Bipartisan group reaches deal on immigration reform


By Ed O’Keefe, David Nakamura and Mike Debonis | Washington Post

WASHINGTON – A bipartisan group of senators reached a deal on immigration Wednesday as President Donald Trump attempted to preemptively undercut the proposal by delivering an ultimatum: Pass my plan or risk a veto.

The self-dubbed “Common Sense Caucus” of bipartisan senators late Wednesday circulated legislation that would fulfill Trump’s calls to grant legal status to 1.8 million immigrants, and would authorize $25 billion for southern border security construction projects over the next decade – not immediately, as Trump wants. The bill also would curb family-based immigration programs, but not to the extent Trump is seeking and does not end a diversity visa lottery program that he wants eliminated.

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Word of an agreement came as formal debate on immigration policy has mostly sputtered this week – a stalemate that has underscored the politically fraught nature of the showdown that is further complicated by GOP leaders’ insistence that the Senate act by week’s end.

A growing sense of diminishing urgency also set in as top leaders signaled that ongoing court challenges may give Congress more time than Trump’s deadline of March 5 to replace an Obama-era program shielding hundreds of thousands of young immigrants from deportation.

In a White House statement, Trump urged the Senate to back a proposal unveiled this week by a GOP group led by Senate Judiciary Committee Chairman Chuck Grassley, R-Iowa, saying it accomplishes his vision for immigration. At the same time, the president rejected any limited approach that deals only with “dreamers” – immigrants who have been in the country illegally since they were children – and border security.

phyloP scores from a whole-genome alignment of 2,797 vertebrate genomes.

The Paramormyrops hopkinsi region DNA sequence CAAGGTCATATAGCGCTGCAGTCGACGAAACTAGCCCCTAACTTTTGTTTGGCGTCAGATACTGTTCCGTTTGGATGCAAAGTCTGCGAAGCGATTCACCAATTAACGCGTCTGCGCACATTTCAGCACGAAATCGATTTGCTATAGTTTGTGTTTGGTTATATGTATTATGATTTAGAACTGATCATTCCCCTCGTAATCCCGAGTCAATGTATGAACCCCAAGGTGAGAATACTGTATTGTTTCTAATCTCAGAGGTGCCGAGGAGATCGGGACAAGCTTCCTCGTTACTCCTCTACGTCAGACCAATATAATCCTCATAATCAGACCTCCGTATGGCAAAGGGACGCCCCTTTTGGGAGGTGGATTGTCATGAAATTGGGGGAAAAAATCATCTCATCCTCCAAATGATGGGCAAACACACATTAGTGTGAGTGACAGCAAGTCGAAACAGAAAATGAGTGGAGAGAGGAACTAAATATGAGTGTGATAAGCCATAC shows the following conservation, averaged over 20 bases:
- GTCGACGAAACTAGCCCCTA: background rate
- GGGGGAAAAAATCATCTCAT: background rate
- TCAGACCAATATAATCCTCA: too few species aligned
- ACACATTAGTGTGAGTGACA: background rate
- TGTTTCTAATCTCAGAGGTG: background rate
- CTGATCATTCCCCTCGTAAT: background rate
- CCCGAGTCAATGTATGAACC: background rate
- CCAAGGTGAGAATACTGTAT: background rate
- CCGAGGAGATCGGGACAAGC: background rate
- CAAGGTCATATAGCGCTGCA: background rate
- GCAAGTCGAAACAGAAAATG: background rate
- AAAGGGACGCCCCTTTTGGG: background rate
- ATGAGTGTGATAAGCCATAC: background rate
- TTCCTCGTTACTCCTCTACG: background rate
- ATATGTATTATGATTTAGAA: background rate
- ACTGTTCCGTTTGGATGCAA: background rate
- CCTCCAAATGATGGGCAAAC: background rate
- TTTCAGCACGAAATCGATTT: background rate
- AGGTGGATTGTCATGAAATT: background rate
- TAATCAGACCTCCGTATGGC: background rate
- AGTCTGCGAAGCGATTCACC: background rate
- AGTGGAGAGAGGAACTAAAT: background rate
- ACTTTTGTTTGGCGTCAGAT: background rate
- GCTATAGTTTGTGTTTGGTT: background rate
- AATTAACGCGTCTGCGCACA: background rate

His full-throated demand was released by the White House just minutes before a group of Democrats and Republicans gathered to negotiate an agreement.

Democrats were gauging support for the plan in their caucus late Wednesday, with the realization that Trump may reject it.

“He created this problem, and he’s making it clear today he has no intention of solving it,” complained Sen. Dick Durbin, D-Ill.

Sen. Susan Collins, R-Maine, a leader of the bipartisan group, was more hopeful. “I know that the president wants a result, and my experience in the Senate is that you’re more likely to be able to get a result when you have a bipartisan …read more

Source:: The Mercury News – Business

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